Friends were swarming on social media. Prayers, messages, voicemails, texts, posts. The outpouring was moving and powerful. I wept to be so loved, to be so supported, to be seen.

I know I’ve had an MRI in the past. I know I have. But I don’t remember it. It passed by, an unmemorable event. THIS MRI did not.

We signed in as I held my shoulder tightly, desperately trying to squeeze back into place whatever broken nerve that had fallen into insanity. They handed me forms to fill out and I helplessly stared at them, one hand not working, and one hand pinching off the pain valve to bring the fifteen down to a ten, preventing me from screaming.

I don’t remember how the papers got filled out. I don’t remember how I got to the back. How I got my stuff in the locker. How I got to the room with the machine.

I remember sitting on the cold metal, shaking not with cold, but with pain. My lip could not remain still as I cried. The man stared at me, looking through me, as if I were a badly folded towel he was left to re-fold. “Lay down.” I tried to move and realized how much we rely on our arms to transition. He didn’t help. I finally got my legs up, to where I could start to lay back—a position I had not done for over a week, because the pain rose the closer my spine got to horizontal.

As I laid back, my breath caught in my throat and I was not able to ask the questions I wanted to: How long will this take? What should I expect? What do I need to do? Before I could regain any ground to speak, he had placed the neck support around me and closed the cage around my head. The table began to slide into the tube, the ceiling and room disappearing from sight as I felt my shoulders being pressed inward from the side. The ceiling now only inches away from my face, darkness closing in as the only light stayed near my feet.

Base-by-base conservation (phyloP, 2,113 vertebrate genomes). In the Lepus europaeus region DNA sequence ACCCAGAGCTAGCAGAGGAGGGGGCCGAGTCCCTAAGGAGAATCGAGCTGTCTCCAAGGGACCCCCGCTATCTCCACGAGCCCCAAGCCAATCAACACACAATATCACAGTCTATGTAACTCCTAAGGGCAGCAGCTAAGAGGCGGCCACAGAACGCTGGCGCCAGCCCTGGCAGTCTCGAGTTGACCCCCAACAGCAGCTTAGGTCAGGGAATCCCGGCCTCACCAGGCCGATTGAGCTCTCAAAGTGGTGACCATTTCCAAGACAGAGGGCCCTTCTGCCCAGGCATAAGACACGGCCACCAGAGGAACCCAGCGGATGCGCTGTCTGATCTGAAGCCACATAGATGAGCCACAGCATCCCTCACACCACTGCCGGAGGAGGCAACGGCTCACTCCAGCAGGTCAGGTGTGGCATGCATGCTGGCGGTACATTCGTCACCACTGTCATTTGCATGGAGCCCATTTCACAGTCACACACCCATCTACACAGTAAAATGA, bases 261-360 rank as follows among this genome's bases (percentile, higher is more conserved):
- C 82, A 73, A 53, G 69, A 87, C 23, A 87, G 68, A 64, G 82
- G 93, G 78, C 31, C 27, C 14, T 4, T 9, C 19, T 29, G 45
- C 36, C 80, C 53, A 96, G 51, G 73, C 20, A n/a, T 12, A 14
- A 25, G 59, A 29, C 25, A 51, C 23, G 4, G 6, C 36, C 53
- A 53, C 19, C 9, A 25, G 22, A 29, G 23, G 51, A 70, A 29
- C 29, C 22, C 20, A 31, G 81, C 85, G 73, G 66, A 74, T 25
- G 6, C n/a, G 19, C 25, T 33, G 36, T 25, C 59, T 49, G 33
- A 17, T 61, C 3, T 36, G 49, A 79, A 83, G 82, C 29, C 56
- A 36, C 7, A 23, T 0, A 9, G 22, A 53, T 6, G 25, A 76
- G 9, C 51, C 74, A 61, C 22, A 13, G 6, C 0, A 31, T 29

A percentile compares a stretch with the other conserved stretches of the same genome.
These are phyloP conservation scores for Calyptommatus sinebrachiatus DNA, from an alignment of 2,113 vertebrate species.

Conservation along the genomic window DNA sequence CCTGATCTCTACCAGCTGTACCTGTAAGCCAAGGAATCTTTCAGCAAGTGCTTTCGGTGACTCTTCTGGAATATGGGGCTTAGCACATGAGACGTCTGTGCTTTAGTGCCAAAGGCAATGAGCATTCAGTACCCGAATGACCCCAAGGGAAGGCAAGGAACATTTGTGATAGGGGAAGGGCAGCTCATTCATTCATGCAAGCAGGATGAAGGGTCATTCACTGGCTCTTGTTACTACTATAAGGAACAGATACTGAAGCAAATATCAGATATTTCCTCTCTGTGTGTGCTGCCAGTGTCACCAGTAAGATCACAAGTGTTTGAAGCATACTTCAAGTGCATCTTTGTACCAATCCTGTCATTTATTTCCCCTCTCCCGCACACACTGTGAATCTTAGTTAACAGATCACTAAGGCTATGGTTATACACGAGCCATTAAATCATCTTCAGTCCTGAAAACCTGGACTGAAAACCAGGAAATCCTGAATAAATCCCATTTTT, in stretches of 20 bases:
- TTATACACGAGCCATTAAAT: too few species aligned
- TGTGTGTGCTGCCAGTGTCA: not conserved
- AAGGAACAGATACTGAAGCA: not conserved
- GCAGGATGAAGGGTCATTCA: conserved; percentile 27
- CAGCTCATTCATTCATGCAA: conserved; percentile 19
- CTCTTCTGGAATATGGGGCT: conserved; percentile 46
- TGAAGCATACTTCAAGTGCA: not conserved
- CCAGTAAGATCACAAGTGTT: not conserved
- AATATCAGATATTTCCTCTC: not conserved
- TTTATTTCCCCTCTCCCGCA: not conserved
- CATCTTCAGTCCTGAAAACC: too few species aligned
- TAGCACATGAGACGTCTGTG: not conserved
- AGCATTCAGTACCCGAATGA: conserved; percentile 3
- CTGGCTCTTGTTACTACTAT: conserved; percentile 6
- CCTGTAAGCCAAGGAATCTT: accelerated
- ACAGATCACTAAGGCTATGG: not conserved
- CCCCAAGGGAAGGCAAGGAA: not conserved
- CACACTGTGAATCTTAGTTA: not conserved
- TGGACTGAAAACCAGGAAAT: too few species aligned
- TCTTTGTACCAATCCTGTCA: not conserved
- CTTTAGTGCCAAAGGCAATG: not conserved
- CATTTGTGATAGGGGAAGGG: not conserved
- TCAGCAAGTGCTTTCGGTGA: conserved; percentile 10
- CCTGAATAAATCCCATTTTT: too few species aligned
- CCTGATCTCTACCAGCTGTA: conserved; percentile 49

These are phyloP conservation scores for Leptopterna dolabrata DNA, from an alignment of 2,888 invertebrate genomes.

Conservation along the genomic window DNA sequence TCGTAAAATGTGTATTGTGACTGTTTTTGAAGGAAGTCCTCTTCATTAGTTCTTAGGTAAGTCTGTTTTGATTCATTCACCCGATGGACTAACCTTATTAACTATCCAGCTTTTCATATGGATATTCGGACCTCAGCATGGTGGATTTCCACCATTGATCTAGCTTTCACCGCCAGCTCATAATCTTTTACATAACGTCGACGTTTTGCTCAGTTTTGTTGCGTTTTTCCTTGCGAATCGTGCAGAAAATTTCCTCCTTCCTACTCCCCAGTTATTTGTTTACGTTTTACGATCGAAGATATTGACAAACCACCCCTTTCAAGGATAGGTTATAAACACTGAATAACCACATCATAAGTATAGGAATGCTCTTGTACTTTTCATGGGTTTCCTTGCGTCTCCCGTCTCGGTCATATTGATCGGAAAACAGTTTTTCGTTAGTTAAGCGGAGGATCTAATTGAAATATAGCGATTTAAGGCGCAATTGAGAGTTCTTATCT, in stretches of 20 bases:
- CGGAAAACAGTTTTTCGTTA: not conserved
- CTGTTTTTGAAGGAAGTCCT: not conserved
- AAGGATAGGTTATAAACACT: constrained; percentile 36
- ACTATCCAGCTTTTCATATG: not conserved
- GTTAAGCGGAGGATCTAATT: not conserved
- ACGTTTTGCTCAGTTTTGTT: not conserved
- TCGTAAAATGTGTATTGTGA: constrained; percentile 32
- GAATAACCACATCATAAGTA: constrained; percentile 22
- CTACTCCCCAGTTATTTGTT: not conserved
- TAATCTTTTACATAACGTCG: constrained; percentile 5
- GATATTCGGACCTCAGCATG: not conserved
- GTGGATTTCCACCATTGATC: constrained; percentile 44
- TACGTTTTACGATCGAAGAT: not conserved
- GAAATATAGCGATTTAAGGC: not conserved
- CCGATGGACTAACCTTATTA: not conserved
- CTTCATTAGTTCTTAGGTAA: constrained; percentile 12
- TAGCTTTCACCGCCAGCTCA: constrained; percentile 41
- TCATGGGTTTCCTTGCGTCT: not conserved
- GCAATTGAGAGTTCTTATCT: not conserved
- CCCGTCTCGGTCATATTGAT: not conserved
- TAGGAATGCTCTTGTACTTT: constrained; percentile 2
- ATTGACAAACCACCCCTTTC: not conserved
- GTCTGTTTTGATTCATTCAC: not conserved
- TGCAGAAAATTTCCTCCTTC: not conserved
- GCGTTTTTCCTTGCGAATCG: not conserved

The pain had opened up—not just a strain of agony, but a full anthem of torture. I couldn’t breathe. I desperately tried to stay still. The KNOCK-KNOCK-KNOCK of the machine crunched away loudly in my ears. Suddenly it paused as the man broke through on the speaker, his voice annoyed, “Ma’am, I’m gonna need you to stop screaming or we have to reschedule.”